In November of 2015, I joined the Design Team of Stack Overflow. It is the largest online community for developers. More than 50 million programmers visit Stack Overflow each month to help solve coding problems, develop new skills, and find job opportunities.
During the last 3.5 years, I've been working on several projects at Stack Overflow. Starting from tiny UI updates, through building features and parts of the product that had a massive impact on the community, ending with leading design efforts for one of the Stack Overflow's SaaS products.
With mobile apps I tried to bring Stack Overflow content to developer's pocket. It wasn't only about Questions & Answers but also Jobs.
Stack Overflow is very heavy in terms of content. It's fair to say "content is the king" here so I wanted to keep UI as invisible as possible and deliver seamless reading experience.
It was really challenging – bring all the functionality and features from desktop site to mobile app, yet try to focus user on what's the most important – content.
Question & Answers view
Question view is, without doubts, the most important view on Stack Overflow. On web, probably around 95% of traffic goes to a single question view. This is the essence of Stack Overflow. So it's fair to say that making it perfect on mobile was absolutely priority number one.
In early 2017 we launched new header on Stack Overflow. At first glance it seems trivial, but it was extremely huge project that had impact on ~50 million users every month. Stack Overflow has (almost) never been redesigned. So in 2017, header was pretty similar to what was created 10 years ago. And during that time, Stack Overflow as a business has changed drastically – we've added bunch of products like Jobs and Documentation. But the header has never reflected those changes – it was optimized to completely different product.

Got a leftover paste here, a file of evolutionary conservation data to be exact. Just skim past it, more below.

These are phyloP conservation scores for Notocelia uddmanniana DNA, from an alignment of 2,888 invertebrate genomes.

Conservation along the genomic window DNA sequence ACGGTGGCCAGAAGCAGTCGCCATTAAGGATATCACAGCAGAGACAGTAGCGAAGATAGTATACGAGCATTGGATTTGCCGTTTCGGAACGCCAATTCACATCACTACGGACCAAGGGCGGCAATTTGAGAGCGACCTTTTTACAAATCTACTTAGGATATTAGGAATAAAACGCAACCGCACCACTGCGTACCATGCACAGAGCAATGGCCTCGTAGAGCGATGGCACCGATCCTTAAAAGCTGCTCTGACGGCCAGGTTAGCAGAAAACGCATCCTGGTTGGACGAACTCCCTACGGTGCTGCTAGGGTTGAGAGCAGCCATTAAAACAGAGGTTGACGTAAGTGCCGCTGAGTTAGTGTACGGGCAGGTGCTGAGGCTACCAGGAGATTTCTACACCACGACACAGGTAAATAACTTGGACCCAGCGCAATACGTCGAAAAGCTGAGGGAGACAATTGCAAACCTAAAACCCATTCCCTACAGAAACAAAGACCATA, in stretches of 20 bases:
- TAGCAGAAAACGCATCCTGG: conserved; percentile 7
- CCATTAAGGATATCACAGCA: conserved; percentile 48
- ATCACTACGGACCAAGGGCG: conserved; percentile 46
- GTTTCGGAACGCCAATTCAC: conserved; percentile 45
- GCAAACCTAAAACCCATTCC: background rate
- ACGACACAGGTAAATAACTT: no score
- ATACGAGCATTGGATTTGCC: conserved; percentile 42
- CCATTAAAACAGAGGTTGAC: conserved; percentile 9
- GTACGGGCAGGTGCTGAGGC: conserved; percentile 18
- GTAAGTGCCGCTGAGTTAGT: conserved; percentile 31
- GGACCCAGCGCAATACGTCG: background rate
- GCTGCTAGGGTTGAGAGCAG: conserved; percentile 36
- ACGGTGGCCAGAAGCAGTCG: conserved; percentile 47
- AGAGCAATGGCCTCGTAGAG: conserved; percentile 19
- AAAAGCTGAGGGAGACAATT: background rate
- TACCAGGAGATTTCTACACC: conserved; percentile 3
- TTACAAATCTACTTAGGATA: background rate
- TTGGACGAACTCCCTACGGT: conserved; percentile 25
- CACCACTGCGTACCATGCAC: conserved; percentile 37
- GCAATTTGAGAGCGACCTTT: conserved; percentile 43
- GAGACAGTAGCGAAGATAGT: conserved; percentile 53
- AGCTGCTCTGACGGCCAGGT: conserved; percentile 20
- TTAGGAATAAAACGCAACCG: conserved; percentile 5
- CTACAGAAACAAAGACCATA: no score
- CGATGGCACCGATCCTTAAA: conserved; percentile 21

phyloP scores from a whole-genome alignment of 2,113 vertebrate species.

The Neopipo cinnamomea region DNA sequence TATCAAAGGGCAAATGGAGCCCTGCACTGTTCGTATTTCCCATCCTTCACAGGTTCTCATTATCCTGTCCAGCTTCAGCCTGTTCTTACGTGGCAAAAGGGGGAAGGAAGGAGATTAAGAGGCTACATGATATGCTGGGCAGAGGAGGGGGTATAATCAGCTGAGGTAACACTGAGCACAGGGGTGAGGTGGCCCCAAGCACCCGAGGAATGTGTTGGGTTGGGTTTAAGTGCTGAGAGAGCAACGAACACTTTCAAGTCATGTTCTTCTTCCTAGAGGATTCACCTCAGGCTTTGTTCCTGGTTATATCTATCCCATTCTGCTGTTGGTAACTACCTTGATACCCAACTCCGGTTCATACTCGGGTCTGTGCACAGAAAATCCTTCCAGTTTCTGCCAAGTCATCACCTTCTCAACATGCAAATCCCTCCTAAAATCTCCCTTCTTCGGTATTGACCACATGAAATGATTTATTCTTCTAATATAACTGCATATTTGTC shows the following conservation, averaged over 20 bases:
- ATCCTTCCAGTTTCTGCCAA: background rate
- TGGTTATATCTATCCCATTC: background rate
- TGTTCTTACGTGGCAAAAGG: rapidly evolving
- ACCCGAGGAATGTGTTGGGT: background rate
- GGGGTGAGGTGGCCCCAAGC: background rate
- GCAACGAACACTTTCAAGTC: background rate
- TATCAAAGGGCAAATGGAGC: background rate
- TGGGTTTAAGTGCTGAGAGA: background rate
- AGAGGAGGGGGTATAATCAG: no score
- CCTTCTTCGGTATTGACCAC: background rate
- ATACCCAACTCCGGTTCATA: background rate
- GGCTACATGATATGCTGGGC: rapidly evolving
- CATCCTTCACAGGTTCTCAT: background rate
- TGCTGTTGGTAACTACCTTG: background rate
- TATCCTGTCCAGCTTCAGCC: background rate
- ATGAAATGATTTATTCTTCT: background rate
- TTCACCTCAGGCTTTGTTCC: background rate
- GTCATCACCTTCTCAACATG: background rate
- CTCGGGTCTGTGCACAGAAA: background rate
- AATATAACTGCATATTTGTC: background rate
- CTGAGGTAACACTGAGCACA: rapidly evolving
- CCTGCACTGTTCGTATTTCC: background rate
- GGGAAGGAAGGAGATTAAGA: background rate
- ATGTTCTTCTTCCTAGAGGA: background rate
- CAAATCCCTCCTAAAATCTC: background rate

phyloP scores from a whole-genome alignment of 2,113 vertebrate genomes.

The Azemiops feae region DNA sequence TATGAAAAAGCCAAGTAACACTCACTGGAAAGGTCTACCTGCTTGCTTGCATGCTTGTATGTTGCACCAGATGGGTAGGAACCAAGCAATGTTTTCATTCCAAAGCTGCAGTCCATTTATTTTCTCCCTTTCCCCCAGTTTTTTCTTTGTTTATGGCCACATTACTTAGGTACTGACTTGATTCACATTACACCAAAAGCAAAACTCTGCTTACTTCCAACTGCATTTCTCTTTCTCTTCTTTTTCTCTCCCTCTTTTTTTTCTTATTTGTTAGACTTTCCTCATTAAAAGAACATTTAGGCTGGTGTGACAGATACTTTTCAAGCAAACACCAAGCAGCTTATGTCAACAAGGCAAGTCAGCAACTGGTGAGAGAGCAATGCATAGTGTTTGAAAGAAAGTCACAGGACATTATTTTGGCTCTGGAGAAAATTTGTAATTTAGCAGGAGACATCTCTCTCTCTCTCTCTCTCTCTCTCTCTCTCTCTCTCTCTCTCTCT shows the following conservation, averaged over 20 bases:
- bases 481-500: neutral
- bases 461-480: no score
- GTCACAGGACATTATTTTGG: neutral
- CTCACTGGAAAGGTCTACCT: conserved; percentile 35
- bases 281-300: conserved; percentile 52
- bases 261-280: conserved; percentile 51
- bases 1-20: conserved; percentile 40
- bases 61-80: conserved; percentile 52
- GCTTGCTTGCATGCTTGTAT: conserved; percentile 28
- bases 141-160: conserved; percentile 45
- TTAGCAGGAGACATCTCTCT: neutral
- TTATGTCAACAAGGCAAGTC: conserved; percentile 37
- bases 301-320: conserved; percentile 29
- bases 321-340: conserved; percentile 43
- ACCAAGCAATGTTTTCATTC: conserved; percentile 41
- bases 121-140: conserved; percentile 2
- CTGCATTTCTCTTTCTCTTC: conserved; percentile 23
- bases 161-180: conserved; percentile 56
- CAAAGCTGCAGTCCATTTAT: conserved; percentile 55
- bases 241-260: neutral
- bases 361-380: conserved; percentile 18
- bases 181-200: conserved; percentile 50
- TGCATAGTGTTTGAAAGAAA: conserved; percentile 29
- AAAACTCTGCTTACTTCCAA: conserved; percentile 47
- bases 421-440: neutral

It's worth to remember that the same header markup was used across ~160 other sites (since Stack Overflow is part of Stack Exchange network). So making any changes to that element had even more impact. But at the same time it had to be very flexible because only Stack Overflow's header needed special treatment (because of extra features and definitely bigger traffic). Our goals were clear:
- Present all the tools we provide for developers in a way that’s consistent with them actually discovering them.
- Increase traffic to Jobs and Documentation.
- More intuitive, updated visual design.
- Increase the number of users who sign up and gain access to more site features.
- Don't screw up bunch of other metrics :).
It took us several iterations, many research sessions, tons of AB testings and prototyping, and a lot of time spent on conversations with our community members to get where we are right now.
Further header experiments
We knew that this will be an ongoing project and we will never be done with it. So when we launched V1, we already had bunch of other ideas that we wanted to explore and test at some point. Below I present few of them.
Stack Overflow for Teams
Stack Overflow for Teams is a private and secure home for companies' questions and answers. I've joined a team working on this branch several months ago and led design efforts, cooperating with Project Managers, UX researcher and other stakeholders. Stack Overflow itself is not a SaaS product but this branch was something completely opposite. It required different way of thinking.